ADL to DOJ: Block North Carolina's Discriminatory Voting Law
WASHINGTON, Aug. 20, 2013
WASHINGTON, Aug. 20, 2013 /PRNewswire-USNewswire/ -- The Anti-Defamation League (ADL), has asked the Department of Justice (DOJ) to investigate whether North Carolina's recently-enacted voting law discriminates against minority voters.
The League urged DOJ to consider seeking a "preclearance" requirement for North Carolina that would bar future voting law changes in the State until a federal court finds that such changes will not discriminate against minority voters.
"Part of honoring and celebrating our country's diversity means protecting the fundamental right to vote for all members of our community, and all citizens of North Carolina," said David C. Friedman, ADL Washington, DC Regional Director. "We were dismayed that almost immediately after the Supreme Court struck down large parts of the Voting Rights Act (VRA), North Carolina passed one of the most sweeping, invidious voting laws to date."
Until the U.S. Supreme Court struck down part of the 1965 VRA in June in Shelby County v. Holder, 40 of North Carolina's 100 counties were subject to preclearance requirements pursuant to Section 5 of the Act. Less than two months after the decision, North Carolina has enacted one of the harshest, most restrictive voter ID laws in the country to date and has limited access to the ballot in other ways, including greatly reducing the number of early voting days and empowering an increasing number of partisan poll workers who have the potential to intimidate eligible voters.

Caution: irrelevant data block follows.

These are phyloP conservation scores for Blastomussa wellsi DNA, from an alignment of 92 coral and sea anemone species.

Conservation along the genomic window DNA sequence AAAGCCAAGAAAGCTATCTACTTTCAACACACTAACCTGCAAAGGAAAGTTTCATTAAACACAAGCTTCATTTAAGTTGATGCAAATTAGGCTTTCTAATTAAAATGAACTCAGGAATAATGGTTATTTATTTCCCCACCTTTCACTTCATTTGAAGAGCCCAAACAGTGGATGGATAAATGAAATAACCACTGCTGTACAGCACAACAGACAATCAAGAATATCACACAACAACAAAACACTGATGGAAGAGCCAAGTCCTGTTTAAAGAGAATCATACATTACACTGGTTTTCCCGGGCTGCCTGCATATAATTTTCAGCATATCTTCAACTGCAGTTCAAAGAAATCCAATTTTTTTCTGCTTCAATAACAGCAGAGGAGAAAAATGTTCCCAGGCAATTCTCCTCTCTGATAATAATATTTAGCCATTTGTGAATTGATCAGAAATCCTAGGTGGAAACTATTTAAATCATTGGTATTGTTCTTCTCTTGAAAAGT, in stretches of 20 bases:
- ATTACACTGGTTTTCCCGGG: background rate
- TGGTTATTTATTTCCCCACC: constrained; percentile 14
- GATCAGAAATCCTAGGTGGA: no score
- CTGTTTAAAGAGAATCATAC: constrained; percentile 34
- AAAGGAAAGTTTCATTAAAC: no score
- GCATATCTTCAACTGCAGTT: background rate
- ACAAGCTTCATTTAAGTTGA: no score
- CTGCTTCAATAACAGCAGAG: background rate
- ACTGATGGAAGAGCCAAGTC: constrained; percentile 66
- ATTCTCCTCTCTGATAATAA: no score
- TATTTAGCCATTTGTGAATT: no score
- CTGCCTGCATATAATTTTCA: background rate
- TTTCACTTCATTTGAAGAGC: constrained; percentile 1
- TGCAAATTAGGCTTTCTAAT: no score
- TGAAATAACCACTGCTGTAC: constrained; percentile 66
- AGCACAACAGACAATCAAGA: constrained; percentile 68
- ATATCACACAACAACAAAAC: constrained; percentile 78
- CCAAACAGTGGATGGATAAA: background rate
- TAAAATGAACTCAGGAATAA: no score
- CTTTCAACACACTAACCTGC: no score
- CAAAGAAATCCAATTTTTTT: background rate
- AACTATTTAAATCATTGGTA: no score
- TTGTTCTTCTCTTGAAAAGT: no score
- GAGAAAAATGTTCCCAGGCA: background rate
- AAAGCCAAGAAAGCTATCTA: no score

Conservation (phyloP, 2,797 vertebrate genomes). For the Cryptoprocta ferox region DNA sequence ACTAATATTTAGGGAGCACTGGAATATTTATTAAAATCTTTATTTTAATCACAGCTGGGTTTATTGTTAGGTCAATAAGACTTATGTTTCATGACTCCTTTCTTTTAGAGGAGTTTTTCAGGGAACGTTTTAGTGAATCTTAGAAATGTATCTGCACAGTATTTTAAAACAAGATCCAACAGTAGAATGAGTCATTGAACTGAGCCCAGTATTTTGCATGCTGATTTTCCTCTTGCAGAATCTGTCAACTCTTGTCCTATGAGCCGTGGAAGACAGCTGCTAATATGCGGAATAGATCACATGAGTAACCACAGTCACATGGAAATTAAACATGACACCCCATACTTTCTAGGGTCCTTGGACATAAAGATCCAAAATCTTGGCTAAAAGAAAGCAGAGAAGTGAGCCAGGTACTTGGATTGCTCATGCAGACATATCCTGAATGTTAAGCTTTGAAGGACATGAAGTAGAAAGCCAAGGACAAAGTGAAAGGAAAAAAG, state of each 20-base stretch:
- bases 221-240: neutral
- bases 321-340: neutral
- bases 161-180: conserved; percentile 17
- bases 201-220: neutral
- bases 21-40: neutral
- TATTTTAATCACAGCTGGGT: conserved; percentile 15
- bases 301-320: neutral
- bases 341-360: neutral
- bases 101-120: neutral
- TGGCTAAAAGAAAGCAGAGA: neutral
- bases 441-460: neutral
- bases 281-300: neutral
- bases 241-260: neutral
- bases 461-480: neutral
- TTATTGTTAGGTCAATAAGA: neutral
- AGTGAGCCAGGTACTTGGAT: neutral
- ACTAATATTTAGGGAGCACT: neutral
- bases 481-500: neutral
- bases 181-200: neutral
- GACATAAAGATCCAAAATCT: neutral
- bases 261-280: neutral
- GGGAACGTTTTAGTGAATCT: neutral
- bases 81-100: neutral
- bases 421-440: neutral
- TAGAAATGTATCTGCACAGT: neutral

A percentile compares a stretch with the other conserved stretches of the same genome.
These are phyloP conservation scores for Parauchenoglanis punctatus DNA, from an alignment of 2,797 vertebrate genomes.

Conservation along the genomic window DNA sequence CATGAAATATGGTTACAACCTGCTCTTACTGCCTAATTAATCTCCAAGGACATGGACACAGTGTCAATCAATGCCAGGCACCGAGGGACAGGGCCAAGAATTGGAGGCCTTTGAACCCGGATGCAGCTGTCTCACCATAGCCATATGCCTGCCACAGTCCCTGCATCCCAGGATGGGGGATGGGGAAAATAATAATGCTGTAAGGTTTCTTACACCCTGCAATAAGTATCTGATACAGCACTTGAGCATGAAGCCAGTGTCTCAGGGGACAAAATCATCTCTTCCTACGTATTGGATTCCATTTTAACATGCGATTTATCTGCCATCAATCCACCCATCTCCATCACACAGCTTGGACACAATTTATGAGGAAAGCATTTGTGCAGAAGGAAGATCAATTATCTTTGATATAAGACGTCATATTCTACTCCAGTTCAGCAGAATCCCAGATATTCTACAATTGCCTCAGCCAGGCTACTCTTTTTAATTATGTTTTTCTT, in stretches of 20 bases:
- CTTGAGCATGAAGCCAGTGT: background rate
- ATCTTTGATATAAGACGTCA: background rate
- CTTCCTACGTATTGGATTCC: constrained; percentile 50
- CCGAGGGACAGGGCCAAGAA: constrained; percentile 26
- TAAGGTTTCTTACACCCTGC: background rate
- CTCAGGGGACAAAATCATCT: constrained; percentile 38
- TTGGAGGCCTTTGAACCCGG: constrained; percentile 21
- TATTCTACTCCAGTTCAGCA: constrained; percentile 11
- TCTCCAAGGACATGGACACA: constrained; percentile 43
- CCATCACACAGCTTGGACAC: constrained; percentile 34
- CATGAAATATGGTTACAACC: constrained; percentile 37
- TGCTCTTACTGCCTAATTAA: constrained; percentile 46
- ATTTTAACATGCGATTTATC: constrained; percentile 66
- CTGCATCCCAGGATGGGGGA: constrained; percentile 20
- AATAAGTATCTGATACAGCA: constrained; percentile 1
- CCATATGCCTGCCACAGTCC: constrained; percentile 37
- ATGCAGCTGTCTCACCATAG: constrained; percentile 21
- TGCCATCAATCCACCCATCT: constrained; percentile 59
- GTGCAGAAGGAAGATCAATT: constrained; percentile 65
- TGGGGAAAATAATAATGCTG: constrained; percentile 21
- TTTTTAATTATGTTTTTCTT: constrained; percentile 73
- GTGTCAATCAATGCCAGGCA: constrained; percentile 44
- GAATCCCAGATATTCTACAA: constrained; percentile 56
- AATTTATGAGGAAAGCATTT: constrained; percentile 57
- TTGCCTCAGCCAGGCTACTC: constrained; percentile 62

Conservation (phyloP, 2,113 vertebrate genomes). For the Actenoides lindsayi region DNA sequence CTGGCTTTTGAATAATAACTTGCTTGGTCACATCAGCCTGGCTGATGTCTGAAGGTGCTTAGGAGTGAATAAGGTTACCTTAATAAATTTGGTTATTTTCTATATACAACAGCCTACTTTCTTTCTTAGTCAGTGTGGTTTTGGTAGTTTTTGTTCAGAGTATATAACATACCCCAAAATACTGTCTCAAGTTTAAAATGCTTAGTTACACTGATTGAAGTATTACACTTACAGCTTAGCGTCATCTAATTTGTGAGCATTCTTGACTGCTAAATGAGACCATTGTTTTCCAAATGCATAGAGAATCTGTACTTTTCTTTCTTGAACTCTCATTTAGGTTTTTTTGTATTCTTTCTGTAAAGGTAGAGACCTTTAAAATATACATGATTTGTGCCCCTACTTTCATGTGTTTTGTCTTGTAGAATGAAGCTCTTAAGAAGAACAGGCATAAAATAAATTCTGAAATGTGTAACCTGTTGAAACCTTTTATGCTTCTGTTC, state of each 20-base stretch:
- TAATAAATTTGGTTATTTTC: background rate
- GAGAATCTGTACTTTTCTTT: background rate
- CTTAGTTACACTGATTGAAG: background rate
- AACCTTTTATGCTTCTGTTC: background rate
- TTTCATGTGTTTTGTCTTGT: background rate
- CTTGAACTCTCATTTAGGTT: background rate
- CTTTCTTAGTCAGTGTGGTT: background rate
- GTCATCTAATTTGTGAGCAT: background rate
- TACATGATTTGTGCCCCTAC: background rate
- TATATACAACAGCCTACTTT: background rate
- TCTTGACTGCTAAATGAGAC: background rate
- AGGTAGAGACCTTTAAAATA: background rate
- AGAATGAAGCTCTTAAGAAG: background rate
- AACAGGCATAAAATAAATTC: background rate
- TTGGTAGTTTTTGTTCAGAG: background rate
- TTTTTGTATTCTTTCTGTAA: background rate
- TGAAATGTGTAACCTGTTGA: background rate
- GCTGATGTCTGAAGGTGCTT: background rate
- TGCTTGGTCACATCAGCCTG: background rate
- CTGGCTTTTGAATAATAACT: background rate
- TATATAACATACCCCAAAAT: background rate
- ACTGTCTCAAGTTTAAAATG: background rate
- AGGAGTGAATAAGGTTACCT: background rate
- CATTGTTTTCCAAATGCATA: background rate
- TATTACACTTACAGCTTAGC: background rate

"We believe that this regressive new law which, among other things, requires government-issued photo identification to vote, makes it easier for partisan poll watchers to challenge eligible voters, and greatly reduces the number of early voting days, will disproportionately impact minorities and prevent eligible voters from exercising their fundamental right to vote," Mr. Friedman said.
ADL urged the DOJ to take action and request that the courts require North Carolina to preclear future voting laws pursuant to Section 3.
The Anti-Defamation League, founded in 1913, is the world's leading organization fighting anti-Semitism through programs and services that counteract hatred, prejudice and bigotry.